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Have You Forgotten To Consider The ‘Ergo’ Bit?

In our previous blog post, we discussed the importance of flexibility in aseptic fill-finish production equipment, giving customers the ability to fill multiple container types and different formulations on the same equipment.  Rapid changeover and cost-effective change tooling, combined with scalable processes that can be applied in a commercial setting are some of the key success factors to judge how flexible a new production solution really is.  

Our fourth blog post will discuss how manufacturers can increase efficiency and productivity by optimising operator comfort and ease of interaction with the machine through ergonomic design and consideration of human factors.

Ergonomics is an applied science concerned with designing or modifying workplaces to fit the worker’s needs, creating an optimal working environment. The term ‘Ergonomics’ emerged as a scientific discipline during the late 1940’s after the innovations of World War II. The introduction of more complex technologies and military equipment during the war highlighted the issues between the demands of the human operator and the technical equipment – specifically aircraft and their illogical cockpit designs which led to numerous accidents. Whilst military psychologists and physiologists were attempting to resolve the conflict between the lack of human capabilities and complex machinery, the need to study and understand the interactions between humans, equipment and the environment was established. As a result, the Ergonomics Research Society (ERS) was formed in 1949, which later evolved into the Chartered Institute of Ergonomics & Human Factors. Today, ergonomics has become a fundamental part of the design processes in aseptic manufacturing.

Improving efficiency and productivity

As the demand for more advanced aseptic manufacturing technologies increases, manufacturers are faced with the challenge of creating new and more complex designs that address cGMP regulations and output requirements, whilst also meeting the needs of the operator. Successful ergonomic designs will remove incompatibilities between the operator and the system, increasing efficiency and productivity of the manufacturing processes. According to the Washington State Department of Labour & Industries, the most successful solutions can improve productivity by 25% and reduce errors by 67%. In comparison, the absence of ergonomic design consideration will lead to design flaws, resulting in costly and time-consuming re-designs or a sub-optimal solution that directly affects productivity and operator morale.

To avoid this, a strong working partnership between the customer and equipment manufacturer is crucial to explore and proactively define the key interactions between the operator and all elements of the product, the manufacturing process and the operating environment.  In the world of aseptic manufacturing, the use of ergonomic design principles must typically be applied to isolators, RABS and other containment solutions in conjunction with the process equipment contained within.

Full-scale system mock-ups

Creating full-scale system mock-ups is an invaluable process for developing new machine solutions and technologies. Mock-ups provide a cost-effective solution to determine whether the operator can interact with all machine components with ease, reach all areas for cleaning and, where relevant, also ensure uni-directional airflow is not restricted or compromised.  For example, choosing the wrong shape of glove port or placement in the wrong position can have a huge impact on productivity and efficiency, creating an uncomfortable and difficult experience for the operator.  A simple, physical mock-up enables operators to ‘test out’ isolator designs and determine whether processes such as size change and cleaning can be carried out easily wearing gloves or using other tools as necessary.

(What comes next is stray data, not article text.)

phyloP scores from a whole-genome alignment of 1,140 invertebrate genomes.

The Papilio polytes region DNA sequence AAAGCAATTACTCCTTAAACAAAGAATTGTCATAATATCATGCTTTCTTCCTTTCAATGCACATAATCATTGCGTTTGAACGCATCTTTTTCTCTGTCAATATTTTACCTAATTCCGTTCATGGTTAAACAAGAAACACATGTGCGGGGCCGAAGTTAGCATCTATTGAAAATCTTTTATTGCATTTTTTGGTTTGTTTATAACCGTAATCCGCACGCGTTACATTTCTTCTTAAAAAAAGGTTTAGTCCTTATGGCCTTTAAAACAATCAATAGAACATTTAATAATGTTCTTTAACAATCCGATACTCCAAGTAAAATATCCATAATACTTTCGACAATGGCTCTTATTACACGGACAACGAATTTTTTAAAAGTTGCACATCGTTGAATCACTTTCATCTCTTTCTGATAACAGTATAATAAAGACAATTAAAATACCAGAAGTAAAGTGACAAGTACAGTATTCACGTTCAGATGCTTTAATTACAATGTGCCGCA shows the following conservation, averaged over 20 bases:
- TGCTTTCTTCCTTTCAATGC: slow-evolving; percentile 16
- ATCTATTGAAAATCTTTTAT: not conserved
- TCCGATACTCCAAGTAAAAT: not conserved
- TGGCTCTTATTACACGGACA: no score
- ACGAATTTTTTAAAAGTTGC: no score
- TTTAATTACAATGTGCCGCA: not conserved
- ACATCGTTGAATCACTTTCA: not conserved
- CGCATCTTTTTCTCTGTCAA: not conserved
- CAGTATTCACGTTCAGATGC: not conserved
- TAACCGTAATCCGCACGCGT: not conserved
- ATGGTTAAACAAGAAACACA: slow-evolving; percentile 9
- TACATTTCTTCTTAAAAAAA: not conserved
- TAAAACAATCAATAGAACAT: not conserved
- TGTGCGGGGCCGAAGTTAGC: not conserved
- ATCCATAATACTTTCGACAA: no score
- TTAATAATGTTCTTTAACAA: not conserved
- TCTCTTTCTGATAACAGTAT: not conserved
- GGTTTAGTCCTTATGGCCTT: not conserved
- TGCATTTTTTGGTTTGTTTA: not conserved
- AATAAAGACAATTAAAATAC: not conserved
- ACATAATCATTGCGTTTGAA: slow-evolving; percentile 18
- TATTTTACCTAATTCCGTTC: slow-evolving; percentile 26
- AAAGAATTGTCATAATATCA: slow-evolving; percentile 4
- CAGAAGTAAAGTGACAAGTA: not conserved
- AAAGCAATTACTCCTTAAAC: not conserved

Mock-ups allow aseptic equipment suppliers and customers to positively influence the design process, improving customer confidence and helping to ensure top quality production solutions are completed on time.

Improving health and safety

Ergonomic solutions can also contribute significantly to improving product quality and to operator health and safety by minimising the risk of injuries. Any operator finding it difficult to operate a machine or equipment will become frustrated and fatigued, which leads to mistakes being made and reduced product quality.  Reducing risk factors and operator discomfort will boost employee morale, creating a more efficient working environment and increase overall productivity.

In conclusion, ergonomic design and consideration of human factors are essential ingredients in aseptic manufacturing process design, directly contributing to a ‘Right First Time’ philosophy.  Applied successfully, it helps to optimise product quality and productivity, whilst addressing the safety and motivational needs of operators and maintenance staff.

At 3P, we help customers to develop drugs and devices by supplying proven, modular fill-finish technologies and machine solutions that can be customised and adapted to suit specific customer needs in sterile production.  The application of ergonomics and human factors is applied rigorously in our design process and helps ensure continued customer satisfaction and top performance from our aseptic processing solutions. 

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